16. Elbow
  17. Prostate
  18. all bladder
  19. Zero - relax
  20. Stomach
  1. Liver
  2. Shoulder
  3. Lung and bronchi
  4. Heart
  5. Internal nose
  6. Toothache
  7. Neck
  8. Adrenal
  9. Pingchuan - asthma
  10. Endocrine
  11. Hunger
  12. Lumbar vertebrae
  13. Diaphragm
  14. Subcortex
  15. Triple warmer
  16. Large intestine
  17. Sympathetic
  18. External genitalia
  19. Uterus
  20. Kidney
Acupuncture points

 top


Methods
Subjects
People having difficulty losing weight were recruited for the trial using talkback radio and press advertisements. Inclusion criteria were:

  • being over the age of 18 years;
  • having a reasonably stable body weight for at least 3 months.

Exclusion criteria were:

  • patient already participating in any other weight loss regimen;
  • pregnancy;
  • patient taking hormone replacement therapy;
  • patient taking anti-depressants;
  • body weight exceeded 120kg;
  • the presence of a serious concomitant disease or mental illness, such as depression;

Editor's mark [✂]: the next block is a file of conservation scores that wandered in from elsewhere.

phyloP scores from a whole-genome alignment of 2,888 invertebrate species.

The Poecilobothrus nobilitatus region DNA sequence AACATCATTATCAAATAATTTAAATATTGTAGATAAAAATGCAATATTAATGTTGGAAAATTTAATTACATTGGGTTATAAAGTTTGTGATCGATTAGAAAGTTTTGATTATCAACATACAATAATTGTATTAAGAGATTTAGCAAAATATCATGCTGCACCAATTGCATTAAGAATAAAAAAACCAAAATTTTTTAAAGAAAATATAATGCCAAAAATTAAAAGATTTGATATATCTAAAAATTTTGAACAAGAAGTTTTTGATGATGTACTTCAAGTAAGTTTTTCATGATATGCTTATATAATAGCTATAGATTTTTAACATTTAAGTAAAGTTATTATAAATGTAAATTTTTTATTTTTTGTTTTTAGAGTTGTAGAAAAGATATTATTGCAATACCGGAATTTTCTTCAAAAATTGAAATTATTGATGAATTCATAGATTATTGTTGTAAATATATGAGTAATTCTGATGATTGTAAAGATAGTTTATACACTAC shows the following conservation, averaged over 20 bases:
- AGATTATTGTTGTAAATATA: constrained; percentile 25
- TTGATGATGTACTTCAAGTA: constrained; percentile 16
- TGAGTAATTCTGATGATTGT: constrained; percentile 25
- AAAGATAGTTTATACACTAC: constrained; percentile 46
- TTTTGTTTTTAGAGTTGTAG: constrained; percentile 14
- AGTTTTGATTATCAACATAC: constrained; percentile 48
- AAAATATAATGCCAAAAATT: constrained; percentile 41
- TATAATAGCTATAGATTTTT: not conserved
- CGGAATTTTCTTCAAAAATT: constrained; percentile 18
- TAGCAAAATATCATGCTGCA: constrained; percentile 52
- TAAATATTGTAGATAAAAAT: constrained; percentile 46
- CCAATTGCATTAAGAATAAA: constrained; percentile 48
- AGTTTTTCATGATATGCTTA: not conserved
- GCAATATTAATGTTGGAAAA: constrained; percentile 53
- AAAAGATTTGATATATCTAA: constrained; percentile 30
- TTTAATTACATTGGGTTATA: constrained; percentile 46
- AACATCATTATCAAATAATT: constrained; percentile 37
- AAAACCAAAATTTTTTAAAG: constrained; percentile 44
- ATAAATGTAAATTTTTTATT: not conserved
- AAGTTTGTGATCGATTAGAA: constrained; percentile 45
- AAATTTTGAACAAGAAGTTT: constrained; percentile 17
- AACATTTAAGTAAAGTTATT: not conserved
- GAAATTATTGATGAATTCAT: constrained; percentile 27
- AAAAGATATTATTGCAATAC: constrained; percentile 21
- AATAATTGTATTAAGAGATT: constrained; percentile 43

• the presence of an eating disorder, for example, bulimia.

Sixty subjects matching the necessary criteria agreed to participate in the study.

Experimental protocol
The nature of the experiment was explained to subjects and they were informed they could withdraw from the trial at any time. Demographic information, medical history and history of previous attempts at weight loss were recorded. Subjects were randomly allocated to either an active or a control group. This was organised via a system of numbered envelopes and numbered cards.

Envelope numbers beginning from number one were given to each subject as they presented.

The cards in the envelopes contained the number of the device to be given to each subject.